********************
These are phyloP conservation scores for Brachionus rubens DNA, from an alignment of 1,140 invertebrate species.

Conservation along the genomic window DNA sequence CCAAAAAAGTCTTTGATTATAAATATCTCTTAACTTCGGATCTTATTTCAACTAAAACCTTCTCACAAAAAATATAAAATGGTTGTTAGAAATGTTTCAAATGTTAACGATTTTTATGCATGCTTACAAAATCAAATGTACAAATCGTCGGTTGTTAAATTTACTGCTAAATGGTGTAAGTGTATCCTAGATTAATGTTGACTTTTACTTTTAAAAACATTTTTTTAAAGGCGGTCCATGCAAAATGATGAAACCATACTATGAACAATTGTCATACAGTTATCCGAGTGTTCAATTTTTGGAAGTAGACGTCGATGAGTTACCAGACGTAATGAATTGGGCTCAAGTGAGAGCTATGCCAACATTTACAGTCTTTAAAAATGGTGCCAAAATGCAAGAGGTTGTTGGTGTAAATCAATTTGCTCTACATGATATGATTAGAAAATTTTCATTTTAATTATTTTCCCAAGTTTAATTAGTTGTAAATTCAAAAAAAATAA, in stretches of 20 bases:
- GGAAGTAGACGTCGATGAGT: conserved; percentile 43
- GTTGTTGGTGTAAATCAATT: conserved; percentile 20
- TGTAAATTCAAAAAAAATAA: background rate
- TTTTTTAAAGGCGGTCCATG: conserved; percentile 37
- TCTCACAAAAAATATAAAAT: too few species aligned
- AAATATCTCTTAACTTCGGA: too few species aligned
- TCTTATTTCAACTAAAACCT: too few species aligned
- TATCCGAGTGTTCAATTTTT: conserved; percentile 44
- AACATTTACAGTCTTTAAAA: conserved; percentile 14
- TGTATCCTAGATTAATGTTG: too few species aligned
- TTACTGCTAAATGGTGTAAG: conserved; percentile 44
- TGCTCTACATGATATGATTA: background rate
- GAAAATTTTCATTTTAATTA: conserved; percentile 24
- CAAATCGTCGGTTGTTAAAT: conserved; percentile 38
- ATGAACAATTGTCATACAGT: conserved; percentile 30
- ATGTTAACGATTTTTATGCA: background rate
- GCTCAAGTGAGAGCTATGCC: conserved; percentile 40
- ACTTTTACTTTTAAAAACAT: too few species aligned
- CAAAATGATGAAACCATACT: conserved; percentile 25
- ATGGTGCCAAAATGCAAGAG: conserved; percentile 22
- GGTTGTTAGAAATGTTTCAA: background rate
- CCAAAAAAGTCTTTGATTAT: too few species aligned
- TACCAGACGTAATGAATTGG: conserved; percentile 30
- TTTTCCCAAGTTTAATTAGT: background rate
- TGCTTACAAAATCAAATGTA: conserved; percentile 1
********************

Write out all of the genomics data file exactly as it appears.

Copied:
These are phyloP conservation scores for Brachionus rubens DNA, from an alignment of 1,140 invertebrate species.

Conservation along the genomic window DNA sequence CCAAAAAAGTCTTTGATTATAAATATCTCTTAACTTCGGATCTTATTTCAACTAAAACCTTCTCACAAAAAATATAAAATGGTTGTTAGAAATGTTTCAAATGTTAACGATTTTTATGCATGCTTACAAAATCAAATGTACAAATCGTCGGTTGTTAAATTTACTGCTAAATGGTGTAAGTGTATCCTAGATTAATGTTGACTTTTACTTTTAAAAACATTTTTTTAAAGGCGGTCCATGCAAAATGATGAAACCATACTATGAACAATTGTCATACAGTTATCCGAGTGTTCAATTTTTGGAAGTAGACGTCGATGAGTTACCAGACGTAATGAATTGGGCTCAAGTGAGAGCTATGCCAACATTTACAGTCTTTAAAAATGGTGCCAAAATGCAAGAGGTTGTTGGTGTAAATCAATTTGCTCTACATGATATGATTAGAAAATTTTCATTTTAATTATTTTCCCAAGTTTAATTAGTTGTAAATTCAAAAAAAATAA, in stretches of 20 bases:
- GGAAGTAGACGTCGATGAGT: conserved; percentile 43
- GTTGTTGGTGTAAATCAATT: conserved; percentile 20
- TGTAAATTCAAAAAAAATAA: background rate
- TTTTTTAAAGGCGGTCCATG: conserved; percentile 37
- TCTCACAAAAAATATAAAAT: too few species aligned
- AAATATCTCTTAACTTCGGA: too few species aligned
- TCTTATTTCAACTAAAACCT: too few species aligned
- TATCCGAGTGTTCAATTTTT: conserved; percentile 44
- AACATTTACAGTCTTTAAAA: conserved; percentile 14
- TGTATCCTAGATTAATGTTG: too few species aligned
- TTACTGCTAAATGGTGTAAG: conserved; percentile 44
- TGCTCTACATGATATGATTA: background rate
- GAAAATTTTCATTTTAATTA: conserved; percentile 24
- CAAATCGTCGGTTGTTAAAT: conserved; percentile 38
- ATGAACAATTGTCATACAGT: conserved; percentile 30
- ATGTTAACGATTTTTATGCA: background rate
- GCTCAAGTGAGAGCTATGCC: conserved; percentile 40
- ACTTTTACTTTTAAAAACAT: too few species aligned
- CAAAATGATGAAACCATACT: conserved; percentile 25
- ATGGTGCCAAAATGCAAGAG: conserved; percentile 22
- GGTTGTTAGAAATGTTTCAA: background rate
- CCAAAAAAGTCTTTGATTAT: too few species aligned
- TACCAGACGTAATGAATTGG: conserved; percentile 30
- TTTTCCCAAGTTTAATTAGT: background rate
- TGCTTACAAAATCAAATGTA: conserved; percentile 1